The global shortage of building commodities such as lumber or steel is unlikely to have an impact on the natural stone sector

Private demand for natural stone products increased during the pandemic.

However, it is interesting to ask whether stone companies can perhaps come up with substitute materials for such situations

Globally, there has been a shortage of various commodities for the economy for several months, such as lumber, steel and aluminum, but also microchips. Some, such as wood, have tripled in price, and the car industry in the U.S. is already anticipating a drop in the production of vehicles this year because of the shortage of electronic components.

We asked around to see if the current situation could also affect the natural stone sector. After all, marble, granite and Co are mainly used in the construction industry. Representatives from Turkey and Brazil, however, agreed that they would not feel the effects.

There are several reasons behind the shortage of basic materials:
* following the slump in the global economy in 2020 due to the pandemic, many countries’ economic activities had recovered unexpectedly quickly since December. However, the new demand was offset by empty stocks, as many companies had reduced production and run down inventory during the pandemic. In addition, the supply chain disruption caused by the pandemic is currently hampering supply – keyword: containers shortage.
* The import duties imposed by the previous U.S. President Trump on steel and aluminum from Europe and lumber from Canada probably also play a role.
* regarding specifically the skyrocketing prices of lumber in the U.S., the Chicago Mercantile Exchange also sees the reasons in the pandemic: “The shutdowns that occurred as a result of the novel coronavirus meant people had nowhere to go and fewer places to spend their money, so they started to look for bigger homes or began to tackle home renovation projects.“

The stone sector has benefited enormously. We had reported. There could be a slowdown here.

However, all observers agree that the trend is continuing. In the meantime, investments in the outdoor areas of homes are also increasing, such as the barbecue on the terrace or the pool in the garden.

We spoke to Fábio Cruz about the expectations of Brazilian natural stone exporters. He is the Vice President of the nationwide natural stone association Centrorochas. Fabio sees no impact – at least in the short term – on his country’s natural stone exports: “Brazilian exports to the American market remain essentially in the form of slabs, for local distributors and fabricators, meaning we continue somewhat far from the building products edge.“ In other words, he also believes that the strong demand from the private sector will continue.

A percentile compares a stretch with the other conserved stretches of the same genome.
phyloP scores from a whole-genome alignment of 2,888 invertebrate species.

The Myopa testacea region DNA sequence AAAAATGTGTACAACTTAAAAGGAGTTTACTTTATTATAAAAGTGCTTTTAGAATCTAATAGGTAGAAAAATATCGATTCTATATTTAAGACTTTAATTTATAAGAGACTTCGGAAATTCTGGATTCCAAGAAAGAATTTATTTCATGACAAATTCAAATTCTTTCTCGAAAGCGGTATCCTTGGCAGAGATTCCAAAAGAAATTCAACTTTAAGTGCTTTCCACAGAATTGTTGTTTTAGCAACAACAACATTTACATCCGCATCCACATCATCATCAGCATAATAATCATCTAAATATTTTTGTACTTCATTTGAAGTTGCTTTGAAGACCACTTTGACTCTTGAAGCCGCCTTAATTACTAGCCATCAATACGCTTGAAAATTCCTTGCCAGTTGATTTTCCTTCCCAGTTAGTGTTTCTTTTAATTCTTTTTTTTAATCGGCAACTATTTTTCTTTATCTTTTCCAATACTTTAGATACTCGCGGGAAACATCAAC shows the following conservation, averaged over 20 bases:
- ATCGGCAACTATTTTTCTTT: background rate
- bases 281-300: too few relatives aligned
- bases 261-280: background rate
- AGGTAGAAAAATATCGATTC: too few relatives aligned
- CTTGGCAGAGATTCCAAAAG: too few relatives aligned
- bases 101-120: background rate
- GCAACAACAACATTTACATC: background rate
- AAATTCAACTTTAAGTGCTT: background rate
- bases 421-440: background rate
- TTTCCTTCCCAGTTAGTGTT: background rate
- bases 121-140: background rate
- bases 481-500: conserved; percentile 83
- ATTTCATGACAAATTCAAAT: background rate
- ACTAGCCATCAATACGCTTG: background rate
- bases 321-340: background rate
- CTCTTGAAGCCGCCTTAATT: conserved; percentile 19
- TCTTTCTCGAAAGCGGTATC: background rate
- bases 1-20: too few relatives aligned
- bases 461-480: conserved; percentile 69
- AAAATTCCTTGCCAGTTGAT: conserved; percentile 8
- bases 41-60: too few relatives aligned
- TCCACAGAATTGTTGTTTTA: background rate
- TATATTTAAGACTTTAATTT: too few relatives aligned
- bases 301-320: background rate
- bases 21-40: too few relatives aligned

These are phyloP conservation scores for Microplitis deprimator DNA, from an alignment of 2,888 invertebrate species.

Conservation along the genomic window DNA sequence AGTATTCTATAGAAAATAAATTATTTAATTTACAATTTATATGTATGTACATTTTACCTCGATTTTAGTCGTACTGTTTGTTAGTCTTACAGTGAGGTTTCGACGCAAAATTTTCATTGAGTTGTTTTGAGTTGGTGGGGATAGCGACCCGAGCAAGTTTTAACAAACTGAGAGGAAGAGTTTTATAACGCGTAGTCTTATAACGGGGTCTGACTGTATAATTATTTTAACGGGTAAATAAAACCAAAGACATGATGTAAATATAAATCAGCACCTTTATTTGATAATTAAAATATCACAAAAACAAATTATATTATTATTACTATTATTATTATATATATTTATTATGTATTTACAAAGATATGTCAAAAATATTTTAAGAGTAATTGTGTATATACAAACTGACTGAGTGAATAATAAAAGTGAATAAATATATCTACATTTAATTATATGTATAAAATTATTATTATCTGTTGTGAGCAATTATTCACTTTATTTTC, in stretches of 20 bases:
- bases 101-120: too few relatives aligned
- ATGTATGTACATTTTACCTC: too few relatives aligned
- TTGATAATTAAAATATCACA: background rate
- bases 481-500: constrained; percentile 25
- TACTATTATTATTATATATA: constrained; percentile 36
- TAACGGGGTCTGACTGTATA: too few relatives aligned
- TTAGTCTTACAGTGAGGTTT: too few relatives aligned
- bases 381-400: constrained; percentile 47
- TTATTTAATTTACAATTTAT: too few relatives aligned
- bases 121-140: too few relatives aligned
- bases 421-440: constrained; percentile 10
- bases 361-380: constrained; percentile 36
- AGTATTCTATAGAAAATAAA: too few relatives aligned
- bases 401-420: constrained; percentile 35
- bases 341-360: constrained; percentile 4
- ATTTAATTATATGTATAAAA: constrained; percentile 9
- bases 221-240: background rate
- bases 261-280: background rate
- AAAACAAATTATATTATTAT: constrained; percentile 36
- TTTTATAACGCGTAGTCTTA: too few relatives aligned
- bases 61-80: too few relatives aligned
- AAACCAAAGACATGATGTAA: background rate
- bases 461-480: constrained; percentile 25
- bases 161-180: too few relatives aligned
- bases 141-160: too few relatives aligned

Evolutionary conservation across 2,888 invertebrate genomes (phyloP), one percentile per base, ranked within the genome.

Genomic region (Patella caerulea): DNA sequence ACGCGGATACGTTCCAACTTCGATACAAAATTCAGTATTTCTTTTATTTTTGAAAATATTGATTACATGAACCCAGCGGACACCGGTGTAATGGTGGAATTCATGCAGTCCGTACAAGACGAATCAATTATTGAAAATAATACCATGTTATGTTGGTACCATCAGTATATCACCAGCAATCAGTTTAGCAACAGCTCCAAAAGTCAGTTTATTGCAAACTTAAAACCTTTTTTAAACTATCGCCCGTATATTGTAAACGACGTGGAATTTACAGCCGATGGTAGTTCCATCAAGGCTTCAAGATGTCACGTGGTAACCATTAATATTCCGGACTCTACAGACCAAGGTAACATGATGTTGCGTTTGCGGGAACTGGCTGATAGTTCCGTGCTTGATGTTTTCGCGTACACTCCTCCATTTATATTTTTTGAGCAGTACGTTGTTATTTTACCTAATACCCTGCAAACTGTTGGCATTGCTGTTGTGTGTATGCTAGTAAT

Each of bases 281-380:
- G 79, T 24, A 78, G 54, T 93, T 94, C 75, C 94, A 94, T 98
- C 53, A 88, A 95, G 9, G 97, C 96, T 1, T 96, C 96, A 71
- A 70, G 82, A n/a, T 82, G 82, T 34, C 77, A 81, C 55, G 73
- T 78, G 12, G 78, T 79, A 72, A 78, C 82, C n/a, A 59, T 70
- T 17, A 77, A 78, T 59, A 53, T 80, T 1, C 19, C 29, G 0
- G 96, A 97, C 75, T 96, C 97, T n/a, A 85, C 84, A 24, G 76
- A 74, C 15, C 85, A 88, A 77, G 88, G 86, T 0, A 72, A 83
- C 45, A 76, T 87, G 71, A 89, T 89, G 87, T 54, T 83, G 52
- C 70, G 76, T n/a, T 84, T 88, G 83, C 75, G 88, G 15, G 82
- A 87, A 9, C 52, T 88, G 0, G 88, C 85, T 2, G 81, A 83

As far as larger construction projects in the USA, such as hotels or entire residential complexes, are concerned, Brazil has not yet played a major role as supplier.

Turkey has been more successful in this area. However, the president of the Izmir-based EIB (Aegean Exporters’ Associations), Mevlüt Kaya, does not expect any major slumps after the pandemic: “The construction projects began to be carried out rapidly with the start of the re-normalization process, and this situation provided an increase of approximately 50% in Turkish natural stone exports in 2021. It is foreseen that this rising trend will continue in the forthcoming months.“

We would like to point out another aspect: in various discussions, experts have already asked whether other materials could not replace the commodities mentioned. However, this is hardly possible in construction once a project has been planned and approved.

But this option is nevertheless interesting for the natural stone sector: e.g., Swiss company Bärlocher had launched sandwiches made of concrete with thermal insulation and natural stone cladding a few years ago, which were used in a pilot project and proved to work well (see link below).

So far, however, far too few such innovative ideas have been developed, with which the companies could be ready for a crisis.

At the same time, however, it has to be said that the stone sector in the Covid 19 pandemic has demonstrated qualities that are in demand in times of crisis: resilience and flexibility. Its strength lies in the fact that it only has small and medium-sized companies and that there is no such thing as a stone “industry“.

Chicago Mercantile Exchange

Centro Brasileiro dos Exportadores de Rochas Ornamentais (Centrorochas, Portuguese)

EIB (Aegean Exporters’ Associations)

See also:

(05.07.2021, USA: 07.05.2021)